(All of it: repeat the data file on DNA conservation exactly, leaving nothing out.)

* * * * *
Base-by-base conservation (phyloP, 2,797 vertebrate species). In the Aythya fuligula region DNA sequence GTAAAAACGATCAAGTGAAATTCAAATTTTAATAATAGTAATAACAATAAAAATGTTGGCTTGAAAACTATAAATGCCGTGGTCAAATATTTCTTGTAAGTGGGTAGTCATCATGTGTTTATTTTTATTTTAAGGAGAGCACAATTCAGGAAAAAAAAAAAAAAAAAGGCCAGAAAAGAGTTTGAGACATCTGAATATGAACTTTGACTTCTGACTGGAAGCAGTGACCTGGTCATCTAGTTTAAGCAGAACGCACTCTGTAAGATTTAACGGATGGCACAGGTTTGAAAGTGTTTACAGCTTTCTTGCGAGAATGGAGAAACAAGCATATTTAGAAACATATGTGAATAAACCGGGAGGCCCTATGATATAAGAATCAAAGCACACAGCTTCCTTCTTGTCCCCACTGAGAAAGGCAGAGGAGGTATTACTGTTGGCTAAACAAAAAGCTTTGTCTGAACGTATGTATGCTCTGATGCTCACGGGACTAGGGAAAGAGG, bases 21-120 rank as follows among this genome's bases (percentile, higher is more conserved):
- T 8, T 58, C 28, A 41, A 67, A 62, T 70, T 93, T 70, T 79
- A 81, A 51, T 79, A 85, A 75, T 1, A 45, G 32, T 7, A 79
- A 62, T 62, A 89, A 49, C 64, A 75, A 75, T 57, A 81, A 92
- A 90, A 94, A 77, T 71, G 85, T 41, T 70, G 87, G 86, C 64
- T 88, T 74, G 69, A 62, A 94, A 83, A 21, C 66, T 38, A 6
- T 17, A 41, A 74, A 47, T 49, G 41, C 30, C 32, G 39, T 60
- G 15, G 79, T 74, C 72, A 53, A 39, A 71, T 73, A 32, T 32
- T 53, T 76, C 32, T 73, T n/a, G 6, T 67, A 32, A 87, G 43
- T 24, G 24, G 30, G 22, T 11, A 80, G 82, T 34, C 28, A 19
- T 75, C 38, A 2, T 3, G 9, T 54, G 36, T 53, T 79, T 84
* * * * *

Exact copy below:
Base-by-base conservation (phyloP, 2,797 vertebrate species). In the Aythya fuligula region DNA sequence GTAAAAACGATCAAGTGAAATTCAAATTTTAATAATAGTAATAACAATAAAAATGTTGGCTTGAAAACTATAAATGCCGTGGTCAAATATTTCTTGTAAGTGGGTAGTCATCATGTGTTTATTTTTATTTTAAGGAGAGCACAATTCAGGAAAAAAAAAAAAAAAAAGGCCAGAAAAGAGTTTGAGACATCTGAATATGAACTTTGACTTCTGACTGGAAGCAGTGACCTGGTCATCTAGTTTAAGCAGAACGCACTCTGTAAGATTTAACGGATGGCACAGGTTTGAAAGTGTTTACAGCTTTCTTGCGAGAATGGAGAAACAAGCATATTTAGAAACATATGTGAATAAACCGGGAGGCCCTATGATATAAGAATCAAAGCACACAGCTTCCTTCTTGTCCCCACTGAGAAAGGCAGAGGAGGTATTACTGTTGGCTAAACAAAAAGCTTTGTCTGAACGTATGTATGCTCTGATGCTCACGGGACTAGGGAAAGAGG, bases 21-120 rank as follows among this genome's bases (percentile, higher is more conserved):
- T 8, T 58, C 28, A 41, A 67, A 62, T 70, T 93, T 70, T 79
- A 81, A 51, T 79, A 85, A 75, T 1, A 45, G 32, T 7, A 79
- A 62, T 62, A 89, A 49, C 64, A 75, A 75, T 57, A 81, A 92
- A 90, A 94, A 77, T 71, G 85, T 41, T 70, G 87, G 86, C 64
- T 88, T 74, G 69, A 62, A 94, A 83, A 21, C 66, T 38, A 6
- T 17, A 41, A 74, A 47, T 49, G 41, C 30, C 32, G 39, T 60
- G 15, G 79, T 74, C 72, A 53, A 39, A 71, T 73, A 32, T 32
- T 53, T 76, C 32, T 73, T n/a, G 6, T 67, A 32, A 87, G 43
- T 24, G 24, G 30, G 22, T 11, A 80, G 82, T 34, C 28, A 19
- T 75, C 38, A 2, T 3, G 9, T 54, G 36, T 53, T 79, T 84